New York: US stocks racked up a fourth straight week of gains on Thursday, as investors expected optimism about the economic recovery to support equities through year-end.
The S&P 500 ticked lower on Thursday, the close of a holiday-shortened week, breaking five days of gains, in the lowest volume in a full-day session this year. Banks dragged on the market, giving back recent gains after a strong month.
Some technical and sentiment indicators auger for a near-term drop in stocks, but investors remain optimistic over the long haul.
Keith Springer, president of Springer Financial Advisors in Sacramento, California, said the market is more likely to trade sideways than fall dramatically.
“A sideways move can work off an overbought condition,” said Springer. “Just the fact that it slows down and moves sideways is almost a corrective pattern for the stock market.”
Economic data was mixed. Consumer sentiment rose in December to its highest level since June, and demand for long-lasting manufactured goods surged. First-time claims for jobless benefits edged down, but a rise in new home sales in November came in below expectations.
The KBW Bank index eased 0.9% following a month-long rally that had boosted the index by 15.7% for December.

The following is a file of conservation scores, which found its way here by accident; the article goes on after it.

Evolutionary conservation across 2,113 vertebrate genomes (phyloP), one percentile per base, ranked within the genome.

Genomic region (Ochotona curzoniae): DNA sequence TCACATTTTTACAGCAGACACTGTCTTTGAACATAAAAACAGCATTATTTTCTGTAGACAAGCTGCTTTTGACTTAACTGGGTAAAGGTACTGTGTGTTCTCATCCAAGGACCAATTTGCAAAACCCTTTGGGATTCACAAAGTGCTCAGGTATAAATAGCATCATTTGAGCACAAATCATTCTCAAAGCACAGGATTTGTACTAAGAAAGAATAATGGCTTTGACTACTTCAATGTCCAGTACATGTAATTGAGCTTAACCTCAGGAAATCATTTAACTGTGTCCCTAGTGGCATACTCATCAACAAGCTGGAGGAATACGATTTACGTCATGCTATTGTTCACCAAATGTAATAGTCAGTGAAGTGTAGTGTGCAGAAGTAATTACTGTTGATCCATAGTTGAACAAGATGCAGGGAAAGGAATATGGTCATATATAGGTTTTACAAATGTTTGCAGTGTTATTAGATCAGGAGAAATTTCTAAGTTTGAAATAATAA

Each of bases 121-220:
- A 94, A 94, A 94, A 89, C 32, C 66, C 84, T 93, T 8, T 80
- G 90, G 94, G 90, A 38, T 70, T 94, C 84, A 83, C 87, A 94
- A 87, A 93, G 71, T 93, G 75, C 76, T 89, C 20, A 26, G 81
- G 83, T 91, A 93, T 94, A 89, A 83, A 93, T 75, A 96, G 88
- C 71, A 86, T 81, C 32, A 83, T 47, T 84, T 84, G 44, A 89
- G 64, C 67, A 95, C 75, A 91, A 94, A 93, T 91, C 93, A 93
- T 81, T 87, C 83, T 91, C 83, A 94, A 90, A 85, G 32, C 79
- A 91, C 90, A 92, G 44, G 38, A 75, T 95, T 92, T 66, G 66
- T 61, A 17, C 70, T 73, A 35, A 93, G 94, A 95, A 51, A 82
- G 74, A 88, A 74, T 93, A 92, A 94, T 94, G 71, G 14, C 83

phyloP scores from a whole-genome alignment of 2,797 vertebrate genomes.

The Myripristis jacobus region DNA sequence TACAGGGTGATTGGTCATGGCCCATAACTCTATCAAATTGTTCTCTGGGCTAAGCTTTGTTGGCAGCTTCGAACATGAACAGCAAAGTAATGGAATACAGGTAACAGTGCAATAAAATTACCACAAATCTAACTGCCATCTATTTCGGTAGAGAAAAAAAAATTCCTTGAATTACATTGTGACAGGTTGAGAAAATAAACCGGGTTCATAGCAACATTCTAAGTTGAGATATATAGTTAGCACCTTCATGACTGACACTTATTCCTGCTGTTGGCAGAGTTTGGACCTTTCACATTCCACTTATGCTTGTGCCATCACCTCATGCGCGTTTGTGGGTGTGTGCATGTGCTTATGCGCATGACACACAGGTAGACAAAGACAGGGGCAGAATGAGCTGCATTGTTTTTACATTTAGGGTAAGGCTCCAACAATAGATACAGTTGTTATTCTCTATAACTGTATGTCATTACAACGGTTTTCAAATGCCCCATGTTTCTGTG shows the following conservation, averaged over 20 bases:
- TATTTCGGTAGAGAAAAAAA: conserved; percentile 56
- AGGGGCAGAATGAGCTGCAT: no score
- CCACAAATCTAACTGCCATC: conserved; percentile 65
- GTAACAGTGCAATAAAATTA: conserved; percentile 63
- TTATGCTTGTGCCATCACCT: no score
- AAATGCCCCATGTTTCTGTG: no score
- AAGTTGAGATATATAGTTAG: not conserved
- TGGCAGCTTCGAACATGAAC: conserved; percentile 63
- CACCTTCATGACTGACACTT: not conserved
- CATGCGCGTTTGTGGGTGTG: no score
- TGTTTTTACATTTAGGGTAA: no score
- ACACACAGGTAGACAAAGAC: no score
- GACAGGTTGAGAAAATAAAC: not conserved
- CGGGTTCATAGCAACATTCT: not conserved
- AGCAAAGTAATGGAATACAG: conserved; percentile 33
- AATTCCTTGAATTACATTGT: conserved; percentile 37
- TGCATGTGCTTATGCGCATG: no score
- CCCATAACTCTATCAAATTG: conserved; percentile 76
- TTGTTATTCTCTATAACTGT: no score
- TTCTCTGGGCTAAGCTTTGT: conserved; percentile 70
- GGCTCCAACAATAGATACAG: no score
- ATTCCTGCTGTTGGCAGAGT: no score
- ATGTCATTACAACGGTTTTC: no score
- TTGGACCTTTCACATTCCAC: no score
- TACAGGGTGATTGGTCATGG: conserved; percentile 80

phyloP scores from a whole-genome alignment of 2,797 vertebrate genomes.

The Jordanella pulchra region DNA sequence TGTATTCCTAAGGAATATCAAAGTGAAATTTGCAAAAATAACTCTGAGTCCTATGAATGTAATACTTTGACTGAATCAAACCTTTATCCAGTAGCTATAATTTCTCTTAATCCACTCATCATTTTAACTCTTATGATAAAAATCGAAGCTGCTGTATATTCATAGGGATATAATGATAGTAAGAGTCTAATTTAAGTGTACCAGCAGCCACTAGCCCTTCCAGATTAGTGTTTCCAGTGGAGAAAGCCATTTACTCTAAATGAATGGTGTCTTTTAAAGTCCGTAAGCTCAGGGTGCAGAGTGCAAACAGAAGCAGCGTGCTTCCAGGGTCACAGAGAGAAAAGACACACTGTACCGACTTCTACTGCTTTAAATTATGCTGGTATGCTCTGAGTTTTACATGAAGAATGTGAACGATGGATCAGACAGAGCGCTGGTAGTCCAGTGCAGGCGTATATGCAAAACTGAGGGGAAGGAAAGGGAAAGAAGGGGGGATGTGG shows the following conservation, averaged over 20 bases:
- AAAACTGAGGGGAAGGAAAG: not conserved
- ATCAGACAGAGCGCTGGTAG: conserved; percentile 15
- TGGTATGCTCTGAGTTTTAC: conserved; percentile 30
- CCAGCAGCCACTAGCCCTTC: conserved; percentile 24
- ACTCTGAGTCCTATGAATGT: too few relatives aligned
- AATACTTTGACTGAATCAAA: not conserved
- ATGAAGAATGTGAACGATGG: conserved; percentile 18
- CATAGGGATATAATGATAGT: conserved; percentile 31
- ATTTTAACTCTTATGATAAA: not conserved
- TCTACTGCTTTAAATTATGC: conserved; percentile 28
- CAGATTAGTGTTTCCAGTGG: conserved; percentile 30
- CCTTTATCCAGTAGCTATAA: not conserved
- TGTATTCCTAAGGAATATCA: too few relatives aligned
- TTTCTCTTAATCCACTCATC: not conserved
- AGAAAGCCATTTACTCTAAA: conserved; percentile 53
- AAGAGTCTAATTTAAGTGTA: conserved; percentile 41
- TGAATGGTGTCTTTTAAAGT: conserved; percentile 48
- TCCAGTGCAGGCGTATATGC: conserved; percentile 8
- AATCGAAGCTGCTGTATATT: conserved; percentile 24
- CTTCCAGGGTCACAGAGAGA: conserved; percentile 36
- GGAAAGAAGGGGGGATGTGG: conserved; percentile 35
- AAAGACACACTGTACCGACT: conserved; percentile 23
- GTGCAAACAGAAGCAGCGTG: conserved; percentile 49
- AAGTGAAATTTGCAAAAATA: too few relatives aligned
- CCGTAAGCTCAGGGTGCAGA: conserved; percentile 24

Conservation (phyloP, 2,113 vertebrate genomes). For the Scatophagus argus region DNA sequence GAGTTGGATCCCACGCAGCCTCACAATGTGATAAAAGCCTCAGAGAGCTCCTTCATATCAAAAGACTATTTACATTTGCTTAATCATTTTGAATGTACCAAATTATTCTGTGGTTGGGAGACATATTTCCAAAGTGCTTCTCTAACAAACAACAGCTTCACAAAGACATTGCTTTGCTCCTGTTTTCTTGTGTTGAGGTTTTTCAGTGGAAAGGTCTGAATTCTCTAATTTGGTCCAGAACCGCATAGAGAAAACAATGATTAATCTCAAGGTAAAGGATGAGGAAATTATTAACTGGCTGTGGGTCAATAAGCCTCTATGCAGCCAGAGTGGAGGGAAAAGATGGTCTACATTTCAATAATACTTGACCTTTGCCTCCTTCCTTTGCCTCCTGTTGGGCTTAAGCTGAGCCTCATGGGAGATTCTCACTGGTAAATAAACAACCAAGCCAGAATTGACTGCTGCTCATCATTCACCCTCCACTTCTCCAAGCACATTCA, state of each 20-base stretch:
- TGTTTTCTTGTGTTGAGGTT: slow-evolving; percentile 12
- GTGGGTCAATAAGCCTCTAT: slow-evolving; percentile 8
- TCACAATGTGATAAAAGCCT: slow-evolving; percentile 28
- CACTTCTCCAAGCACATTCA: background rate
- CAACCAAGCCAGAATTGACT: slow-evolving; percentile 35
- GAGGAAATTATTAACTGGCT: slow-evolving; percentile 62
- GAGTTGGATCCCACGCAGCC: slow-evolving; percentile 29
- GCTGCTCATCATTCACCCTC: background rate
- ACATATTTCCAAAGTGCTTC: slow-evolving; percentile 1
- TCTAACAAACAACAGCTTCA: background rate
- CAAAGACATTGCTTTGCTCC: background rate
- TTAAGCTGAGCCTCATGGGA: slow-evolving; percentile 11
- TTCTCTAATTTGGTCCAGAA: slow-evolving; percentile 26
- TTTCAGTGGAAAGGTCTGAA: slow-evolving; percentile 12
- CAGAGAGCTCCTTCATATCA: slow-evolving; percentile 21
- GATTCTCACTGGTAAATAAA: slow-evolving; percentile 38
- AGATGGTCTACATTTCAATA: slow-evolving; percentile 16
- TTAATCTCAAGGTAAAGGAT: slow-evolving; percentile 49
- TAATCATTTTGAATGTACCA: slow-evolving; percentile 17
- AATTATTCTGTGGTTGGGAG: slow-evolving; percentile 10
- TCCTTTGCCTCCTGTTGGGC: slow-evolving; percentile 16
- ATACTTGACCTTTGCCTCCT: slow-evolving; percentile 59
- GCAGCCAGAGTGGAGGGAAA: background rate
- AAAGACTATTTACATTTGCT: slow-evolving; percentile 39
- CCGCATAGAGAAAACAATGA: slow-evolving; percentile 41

Bank of America Corp lost 2.4% to $13.06 and JPMorgan Chase & Co fell 0.2% to $42.00.
The Dow Jones industrial average added 14.00 points, or 0.12%, to 11,573.49. The Standard & Poor’s 500 Index edged down 2.07 points, or 0.16%, at 1,256.77. The Nasdaq Composite Index eased 5.88 points, or 0.22%, to 2,665.60.
For the week, the S&P 500 was up 1%, the Dow gained 0.7% and the Nasdaq rose 0.9%. It was the fourth week of gains for the Dow and S&P and the fifth week of gains for the Nasdaq.
The latest American Association of Individual Investors’ survey found bullish sentiment rose 13.1 percentage points to 63.3%, as of 23 December, a six-year high.
Volume was the lightest of the year with just 4.56 billion shares traded on the New York Stock Exchange, the American Stock Exchange and Nasdaq as Wall Street prepared for a break on Friday for the Christmas holiday.
Market watchers say the market is likely to see more upside in the remaining five trading days of the year after a 6.5% gain for the month put the S&P 500 up 12.7% for 2010.
According to Birinyi Associates Inc, the market rallies 73% of the time from the close before Christmas Day to the last close of the year for an average return of 1.34%.
Resource shares led the way up as the price of oil rose to a more than two-year high above $91 a barrel. Chevron Corp rose 0.9% to $90.68.
Retail stocks got a boost as Bed Bath & Beyond Inc rose 5.1% to $50.10 after topping profit estimates and forecasting a strong holiday season.
Fabric and crafts retailer Jo-Ann Stores Inc surged 31.9% to $60.19 after it agreed to a buyout by private equity firm Leonard Green & Partners for $61 per share.
The Morgan Stanley Retail index gained 0.5%.
Top US memory chip maker Micron Technology Inc weighed on the Nasdaq. Its shares tumbled 4.1% to $7.94 after it forecast lower pricing for NAND chips, which are used in smartphones and tablet computers.
About 4.56 billion shares traded on the New York Stock Exchange, the American Stock Exchange and Nasdaq, well below last year’s estimated daily average of 9.65 billion.
Declining stocks slightly outnumbered advancing ones on the NYSE by 1,529 to 1,422 , while on the Nasdaq, decliners beat advancers 1,478 to 1,173.